If they hadn’t sent her at fifteen to the outdoor course in Wyoming that convinced her to want bigness, ruralness, westernness. Leo designed sky-blocking office buildings for a living, and wondered if forestry was a direct challenge to him. . . . He had argued with Emily about her choices, to test her resolve, but her gray eyes would only get solemn and sure, and her chin would lift stubbornly. . . . Even as a child she wanted vast forests, not gardens.
Montana’s bigness and openness translate into vulnerability—its wide open spaces offer no protection and nowhere to hide.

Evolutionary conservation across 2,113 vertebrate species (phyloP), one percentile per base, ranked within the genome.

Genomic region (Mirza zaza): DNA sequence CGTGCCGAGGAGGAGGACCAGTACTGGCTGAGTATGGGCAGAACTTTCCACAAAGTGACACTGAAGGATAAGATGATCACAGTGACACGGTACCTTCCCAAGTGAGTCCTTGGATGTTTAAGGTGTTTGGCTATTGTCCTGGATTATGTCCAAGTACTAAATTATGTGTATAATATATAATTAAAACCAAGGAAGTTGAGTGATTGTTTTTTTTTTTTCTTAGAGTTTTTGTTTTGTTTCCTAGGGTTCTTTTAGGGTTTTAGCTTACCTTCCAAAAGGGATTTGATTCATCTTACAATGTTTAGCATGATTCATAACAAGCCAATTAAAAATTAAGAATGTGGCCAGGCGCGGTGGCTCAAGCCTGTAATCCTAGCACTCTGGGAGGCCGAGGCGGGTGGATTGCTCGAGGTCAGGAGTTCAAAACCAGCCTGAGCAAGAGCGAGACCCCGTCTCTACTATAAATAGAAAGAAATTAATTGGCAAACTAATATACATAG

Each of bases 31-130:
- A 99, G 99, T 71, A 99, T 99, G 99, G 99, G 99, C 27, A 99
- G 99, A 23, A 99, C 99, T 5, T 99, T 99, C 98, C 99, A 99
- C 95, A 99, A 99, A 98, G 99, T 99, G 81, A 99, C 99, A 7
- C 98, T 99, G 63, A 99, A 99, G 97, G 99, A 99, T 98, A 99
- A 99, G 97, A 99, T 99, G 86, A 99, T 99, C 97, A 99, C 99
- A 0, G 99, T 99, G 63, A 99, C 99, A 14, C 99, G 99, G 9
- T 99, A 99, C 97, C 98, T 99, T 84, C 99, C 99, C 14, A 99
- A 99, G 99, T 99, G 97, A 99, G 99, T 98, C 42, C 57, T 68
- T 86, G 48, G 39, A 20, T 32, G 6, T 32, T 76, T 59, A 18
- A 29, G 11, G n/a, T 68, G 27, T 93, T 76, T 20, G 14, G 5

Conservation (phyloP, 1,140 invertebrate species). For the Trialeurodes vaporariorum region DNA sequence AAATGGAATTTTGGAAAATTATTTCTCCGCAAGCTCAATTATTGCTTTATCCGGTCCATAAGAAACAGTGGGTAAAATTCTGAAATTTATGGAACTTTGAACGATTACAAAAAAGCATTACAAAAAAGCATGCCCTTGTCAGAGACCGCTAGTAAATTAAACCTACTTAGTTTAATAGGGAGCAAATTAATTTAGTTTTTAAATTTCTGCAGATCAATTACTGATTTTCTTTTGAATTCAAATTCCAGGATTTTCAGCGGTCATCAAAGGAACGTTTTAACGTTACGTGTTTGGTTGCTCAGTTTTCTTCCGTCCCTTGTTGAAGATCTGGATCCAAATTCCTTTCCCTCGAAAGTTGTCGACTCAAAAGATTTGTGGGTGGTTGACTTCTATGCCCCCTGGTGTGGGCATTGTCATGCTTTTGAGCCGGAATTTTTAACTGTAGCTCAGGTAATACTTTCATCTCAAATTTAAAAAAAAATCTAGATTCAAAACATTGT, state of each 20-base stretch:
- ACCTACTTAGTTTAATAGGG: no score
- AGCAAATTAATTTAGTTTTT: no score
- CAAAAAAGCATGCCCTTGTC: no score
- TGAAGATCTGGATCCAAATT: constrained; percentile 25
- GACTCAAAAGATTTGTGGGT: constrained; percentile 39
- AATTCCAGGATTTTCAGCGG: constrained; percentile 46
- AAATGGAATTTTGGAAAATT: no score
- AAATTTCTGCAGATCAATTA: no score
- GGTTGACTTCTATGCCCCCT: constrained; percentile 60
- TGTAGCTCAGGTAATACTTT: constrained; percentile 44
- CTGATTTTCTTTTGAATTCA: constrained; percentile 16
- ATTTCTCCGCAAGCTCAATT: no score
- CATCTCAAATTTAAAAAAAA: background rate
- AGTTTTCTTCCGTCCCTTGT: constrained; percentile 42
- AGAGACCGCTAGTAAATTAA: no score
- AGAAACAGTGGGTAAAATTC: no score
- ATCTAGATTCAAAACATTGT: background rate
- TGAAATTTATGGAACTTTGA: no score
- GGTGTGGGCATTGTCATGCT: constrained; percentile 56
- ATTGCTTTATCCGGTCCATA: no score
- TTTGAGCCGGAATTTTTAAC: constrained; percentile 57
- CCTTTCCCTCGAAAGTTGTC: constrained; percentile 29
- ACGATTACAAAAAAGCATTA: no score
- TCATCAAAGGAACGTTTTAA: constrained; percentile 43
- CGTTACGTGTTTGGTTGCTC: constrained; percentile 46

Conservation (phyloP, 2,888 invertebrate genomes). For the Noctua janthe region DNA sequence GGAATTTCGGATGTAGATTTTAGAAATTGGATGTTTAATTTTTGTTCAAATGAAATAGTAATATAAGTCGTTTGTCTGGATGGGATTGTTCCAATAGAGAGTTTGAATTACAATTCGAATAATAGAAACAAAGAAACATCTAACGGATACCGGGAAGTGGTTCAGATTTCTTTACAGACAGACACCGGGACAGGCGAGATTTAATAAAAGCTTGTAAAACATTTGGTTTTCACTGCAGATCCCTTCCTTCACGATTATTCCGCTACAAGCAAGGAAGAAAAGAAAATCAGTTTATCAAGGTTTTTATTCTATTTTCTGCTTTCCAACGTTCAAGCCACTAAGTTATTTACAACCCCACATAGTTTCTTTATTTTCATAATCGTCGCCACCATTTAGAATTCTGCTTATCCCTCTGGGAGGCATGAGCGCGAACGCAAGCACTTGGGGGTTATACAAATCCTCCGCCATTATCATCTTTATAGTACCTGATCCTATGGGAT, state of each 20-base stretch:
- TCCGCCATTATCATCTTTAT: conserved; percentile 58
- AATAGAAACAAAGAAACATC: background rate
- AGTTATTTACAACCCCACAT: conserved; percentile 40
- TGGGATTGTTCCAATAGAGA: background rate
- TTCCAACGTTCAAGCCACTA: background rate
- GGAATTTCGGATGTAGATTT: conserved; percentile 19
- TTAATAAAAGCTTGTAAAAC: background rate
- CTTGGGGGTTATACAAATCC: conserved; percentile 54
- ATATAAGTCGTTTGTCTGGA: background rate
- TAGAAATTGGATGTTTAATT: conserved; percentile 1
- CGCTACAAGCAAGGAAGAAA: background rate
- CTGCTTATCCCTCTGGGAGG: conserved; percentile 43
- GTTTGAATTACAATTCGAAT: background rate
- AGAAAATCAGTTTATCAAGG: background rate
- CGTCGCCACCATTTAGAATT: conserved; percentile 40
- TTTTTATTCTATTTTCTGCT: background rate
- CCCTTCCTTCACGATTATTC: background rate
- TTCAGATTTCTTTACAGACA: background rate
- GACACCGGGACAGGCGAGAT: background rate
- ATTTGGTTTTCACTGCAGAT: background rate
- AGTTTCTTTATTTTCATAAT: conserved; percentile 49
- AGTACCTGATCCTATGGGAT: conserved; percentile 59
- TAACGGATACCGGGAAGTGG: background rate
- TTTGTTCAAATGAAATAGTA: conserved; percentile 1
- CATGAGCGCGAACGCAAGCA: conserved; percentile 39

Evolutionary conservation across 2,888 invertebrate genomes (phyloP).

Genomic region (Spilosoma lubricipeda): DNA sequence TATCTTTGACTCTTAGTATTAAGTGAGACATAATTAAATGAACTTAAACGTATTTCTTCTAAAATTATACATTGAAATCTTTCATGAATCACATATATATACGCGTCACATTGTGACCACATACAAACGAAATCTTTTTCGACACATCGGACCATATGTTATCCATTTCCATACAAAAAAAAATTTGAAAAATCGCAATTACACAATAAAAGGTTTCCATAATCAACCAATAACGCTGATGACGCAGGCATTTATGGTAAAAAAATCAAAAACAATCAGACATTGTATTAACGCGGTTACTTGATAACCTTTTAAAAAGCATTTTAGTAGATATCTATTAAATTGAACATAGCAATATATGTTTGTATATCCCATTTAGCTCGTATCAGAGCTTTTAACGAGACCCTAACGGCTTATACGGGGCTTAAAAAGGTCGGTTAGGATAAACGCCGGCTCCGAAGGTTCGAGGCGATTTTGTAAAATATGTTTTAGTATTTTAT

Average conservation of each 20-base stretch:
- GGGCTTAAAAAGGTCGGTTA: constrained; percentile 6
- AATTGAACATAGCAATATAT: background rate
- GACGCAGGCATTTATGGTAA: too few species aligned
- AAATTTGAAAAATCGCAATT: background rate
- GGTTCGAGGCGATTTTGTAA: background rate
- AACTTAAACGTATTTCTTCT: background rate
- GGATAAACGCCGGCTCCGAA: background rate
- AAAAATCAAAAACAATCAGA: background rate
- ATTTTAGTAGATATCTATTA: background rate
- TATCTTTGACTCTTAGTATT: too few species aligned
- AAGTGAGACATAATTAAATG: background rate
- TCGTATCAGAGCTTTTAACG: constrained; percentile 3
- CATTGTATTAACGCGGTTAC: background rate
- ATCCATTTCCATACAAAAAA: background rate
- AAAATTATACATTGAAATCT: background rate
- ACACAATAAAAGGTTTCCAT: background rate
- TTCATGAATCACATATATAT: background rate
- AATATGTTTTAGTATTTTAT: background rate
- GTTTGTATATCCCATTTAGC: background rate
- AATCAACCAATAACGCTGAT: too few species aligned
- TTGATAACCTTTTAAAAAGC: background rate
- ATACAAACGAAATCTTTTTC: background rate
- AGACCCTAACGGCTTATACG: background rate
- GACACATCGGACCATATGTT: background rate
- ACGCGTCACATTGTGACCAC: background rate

The threat of personal and familial invasion, interplay between fragility and stability, and the precariousness of decisions in Both Ways Is the Only Way I Want It propel Meloy’s stories forward with fixating energy. Meloy has a gift for vivid, natural storytelling; her creation of suspense is effective and subtle. At about twenty pages each, her stories neither rush nor drag and always manage to mesmerize as they unfold. Meloy’s intense study of her characters remains perhaps the most fascinating aspect of her stories—she seems to pin them like butterflies on a bulletin board for momentary scrutiny before pulling away, leaving them to whatever secluded existence they have carved for themselves, and leaving us with riveting and absorbing fiction.